Looking for vulnerabilities, securing systems or dismantling them, these are all viable career paths in the cybersecurity industry. Could one of them be right for you?
The abundance of cyberthreats and shortage of skilled professionals, as well as competitive salaries and interesting job descriptions, are some of the reasons why a career in cybersecurity remains an attractive option. We discussed some of these finer points in our recent article that was aimed especially at those of you who wonder whether to join this growing industry.
However, choosing which career path to pursue may prove to be a daunting task, not least because there are so many careers to choose from, each with its specific requirements and skill sets. It’s also important to note that not every cybersecurity career needs a university degree, although having one won’t hurt.
If you’re aspiring to join the swelling ranks of infosec professionals, you’ll have to assess what skills you have and what skills you’ll need in order to apply for the position you want. In our second article dedicated to celebrating Antimalware Day, we look at some of the steps you can take while climbing the cybersecurity career ladder.
System administrator is actually one of the stepping-stone professions on the way to a cybersecurity career. CyberSeek, a site providing a range of cybersecurity career planning information, classifies the role as a member of the Networking family of feeder roles. This means that system administrators aren’t strictly described as cybersecurity professionals. Sysadmins, however, do need to have stellar knowledge of cybersecurity topics to perform their jobs properly; these ten commandments illustrate just how much cybersecurity impacts their work. While a degree isn’t required, CyberSeek indicates that a Bachelor of Science (BSc.) in network administration is recommended for the role. People who lack the degree but are interested in pursuing these careers can do so by completing various certifications from reputable organizations.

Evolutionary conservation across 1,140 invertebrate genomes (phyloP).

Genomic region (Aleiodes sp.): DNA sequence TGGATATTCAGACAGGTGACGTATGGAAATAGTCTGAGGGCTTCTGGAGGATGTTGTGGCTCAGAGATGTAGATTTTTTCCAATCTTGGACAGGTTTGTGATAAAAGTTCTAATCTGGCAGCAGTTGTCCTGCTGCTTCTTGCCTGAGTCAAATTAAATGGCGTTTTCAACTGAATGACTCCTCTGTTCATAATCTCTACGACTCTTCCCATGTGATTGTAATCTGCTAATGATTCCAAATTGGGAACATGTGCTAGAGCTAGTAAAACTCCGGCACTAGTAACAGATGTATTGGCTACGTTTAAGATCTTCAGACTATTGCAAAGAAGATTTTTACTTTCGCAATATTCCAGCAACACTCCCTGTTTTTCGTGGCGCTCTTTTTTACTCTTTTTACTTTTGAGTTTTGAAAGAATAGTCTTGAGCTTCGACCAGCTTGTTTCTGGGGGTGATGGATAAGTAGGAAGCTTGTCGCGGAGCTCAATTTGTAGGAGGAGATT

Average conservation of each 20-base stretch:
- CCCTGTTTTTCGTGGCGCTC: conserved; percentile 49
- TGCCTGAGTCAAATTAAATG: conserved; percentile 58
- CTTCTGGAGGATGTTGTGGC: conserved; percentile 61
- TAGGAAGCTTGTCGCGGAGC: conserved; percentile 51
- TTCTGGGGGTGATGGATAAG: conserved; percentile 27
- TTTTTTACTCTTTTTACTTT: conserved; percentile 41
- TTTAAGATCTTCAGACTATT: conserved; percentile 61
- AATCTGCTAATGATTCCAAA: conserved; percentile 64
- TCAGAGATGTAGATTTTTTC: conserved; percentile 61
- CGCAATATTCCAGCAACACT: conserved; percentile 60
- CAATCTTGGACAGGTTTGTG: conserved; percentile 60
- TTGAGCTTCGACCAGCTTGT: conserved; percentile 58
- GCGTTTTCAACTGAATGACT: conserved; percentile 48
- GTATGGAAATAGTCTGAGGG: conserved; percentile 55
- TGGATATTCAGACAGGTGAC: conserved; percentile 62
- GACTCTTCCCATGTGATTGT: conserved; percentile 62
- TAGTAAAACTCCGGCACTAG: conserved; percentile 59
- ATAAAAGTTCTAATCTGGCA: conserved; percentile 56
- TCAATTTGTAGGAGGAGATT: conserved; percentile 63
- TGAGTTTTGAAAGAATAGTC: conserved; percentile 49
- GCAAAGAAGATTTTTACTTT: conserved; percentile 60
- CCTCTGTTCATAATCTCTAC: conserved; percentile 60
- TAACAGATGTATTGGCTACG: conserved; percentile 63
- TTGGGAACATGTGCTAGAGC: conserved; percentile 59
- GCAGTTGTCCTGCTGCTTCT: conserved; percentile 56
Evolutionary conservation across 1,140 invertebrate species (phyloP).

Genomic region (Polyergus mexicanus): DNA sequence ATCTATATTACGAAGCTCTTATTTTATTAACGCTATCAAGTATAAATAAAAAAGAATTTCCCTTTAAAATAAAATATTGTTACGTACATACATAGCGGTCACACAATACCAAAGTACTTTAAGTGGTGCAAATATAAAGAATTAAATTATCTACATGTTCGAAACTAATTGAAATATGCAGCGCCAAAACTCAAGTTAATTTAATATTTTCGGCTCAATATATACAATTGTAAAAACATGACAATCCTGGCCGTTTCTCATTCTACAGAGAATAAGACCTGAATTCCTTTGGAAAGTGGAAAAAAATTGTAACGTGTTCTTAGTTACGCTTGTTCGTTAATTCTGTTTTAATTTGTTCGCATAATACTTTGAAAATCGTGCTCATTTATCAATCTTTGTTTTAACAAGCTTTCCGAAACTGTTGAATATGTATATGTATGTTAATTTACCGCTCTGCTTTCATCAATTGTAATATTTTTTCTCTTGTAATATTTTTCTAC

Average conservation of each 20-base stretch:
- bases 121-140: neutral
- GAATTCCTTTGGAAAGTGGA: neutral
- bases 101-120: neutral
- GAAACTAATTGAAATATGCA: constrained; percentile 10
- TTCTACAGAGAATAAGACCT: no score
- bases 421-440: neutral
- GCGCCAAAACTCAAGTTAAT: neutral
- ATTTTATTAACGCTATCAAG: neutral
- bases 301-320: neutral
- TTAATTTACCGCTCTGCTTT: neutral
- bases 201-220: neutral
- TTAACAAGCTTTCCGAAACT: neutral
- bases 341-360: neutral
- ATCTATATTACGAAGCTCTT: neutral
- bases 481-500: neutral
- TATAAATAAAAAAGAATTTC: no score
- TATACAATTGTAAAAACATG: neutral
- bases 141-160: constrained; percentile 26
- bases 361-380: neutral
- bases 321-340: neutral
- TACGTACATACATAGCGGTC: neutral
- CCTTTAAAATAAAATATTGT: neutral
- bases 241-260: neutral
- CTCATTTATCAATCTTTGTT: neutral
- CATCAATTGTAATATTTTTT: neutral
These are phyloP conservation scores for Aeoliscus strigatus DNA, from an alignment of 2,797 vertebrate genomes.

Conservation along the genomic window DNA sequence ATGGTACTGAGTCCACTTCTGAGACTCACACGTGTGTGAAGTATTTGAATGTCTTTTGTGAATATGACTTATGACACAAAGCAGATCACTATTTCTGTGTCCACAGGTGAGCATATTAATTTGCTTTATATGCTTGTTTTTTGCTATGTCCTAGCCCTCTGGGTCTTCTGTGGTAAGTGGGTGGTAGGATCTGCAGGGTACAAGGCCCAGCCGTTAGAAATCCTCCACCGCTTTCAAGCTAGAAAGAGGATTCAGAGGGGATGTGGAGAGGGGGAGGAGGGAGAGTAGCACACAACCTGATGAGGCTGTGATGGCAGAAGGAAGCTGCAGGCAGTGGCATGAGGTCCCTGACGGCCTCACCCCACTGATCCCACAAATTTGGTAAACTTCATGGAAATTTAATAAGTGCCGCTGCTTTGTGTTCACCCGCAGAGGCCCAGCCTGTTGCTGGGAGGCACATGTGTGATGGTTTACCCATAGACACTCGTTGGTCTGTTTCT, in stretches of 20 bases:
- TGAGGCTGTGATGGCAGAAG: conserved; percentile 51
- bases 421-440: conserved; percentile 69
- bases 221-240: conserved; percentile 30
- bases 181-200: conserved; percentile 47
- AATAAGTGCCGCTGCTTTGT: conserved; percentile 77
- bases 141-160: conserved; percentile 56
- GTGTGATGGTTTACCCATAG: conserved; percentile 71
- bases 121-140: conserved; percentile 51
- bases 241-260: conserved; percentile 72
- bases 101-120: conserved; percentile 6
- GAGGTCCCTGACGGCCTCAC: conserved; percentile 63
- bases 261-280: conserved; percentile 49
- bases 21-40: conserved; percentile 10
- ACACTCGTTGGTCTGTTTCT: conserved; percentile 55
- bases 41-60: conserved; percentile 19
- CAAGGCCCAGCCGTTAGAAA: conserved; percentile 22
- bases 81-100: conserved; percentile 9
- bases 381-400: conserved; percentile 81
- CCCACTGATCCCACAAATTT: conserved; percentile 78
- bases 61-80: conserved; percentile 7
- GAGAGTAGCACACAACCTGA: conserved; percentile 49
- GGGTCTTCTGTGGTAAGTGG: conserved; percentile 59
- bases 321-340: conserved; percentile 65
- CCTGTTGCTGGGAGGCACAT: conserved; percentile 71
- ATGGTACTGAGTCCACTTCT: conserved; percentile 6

Sysadmins are indispensable for most companies, since they are responsible for the configuration, upkeep, operation, and security of computer systems and servers, as well as troubleshooting problems and providing support to other employees. If you’re seeking to become a system administrator, then some of the top requirements are knowledge of Linux and of major networking hardware, network engineering, and tech support. To be able to transition successfully into cybersecurity, you’d be well advised to add information security and systems, network security, and security operations to your arsenal of skills. Per data from cyber.org, the average annual salary in the US for a sysadmin is estimated to be around US$62,000.
Cybersecurity or cyberdefense incident responders are responsible for investigating, analyzing, and responding to cyberattacks or cyber-incidents. However, their position isn’t only reactive – they also have to actively monitor systems and networks for intrusions, perform security audits, and develop response plans, as well as be knowledgeable in the company’s business continuity plans if a successful attack occurs. After an attack is over, an incident responder also has to be able to write up an incident report to detail how the attack happened and what can be done now to avoid it in the future. To become an incident responder, you don’t need a degree; however, having one in cybersecurity or computer science is considered a benefit. Information security, knowledge of Linux, network security, information systems, and project management are among the top skills requested by employers. The position is classified as entry-level and, according to CyberSeek, offers an average annual salary of around US$85,000 in America.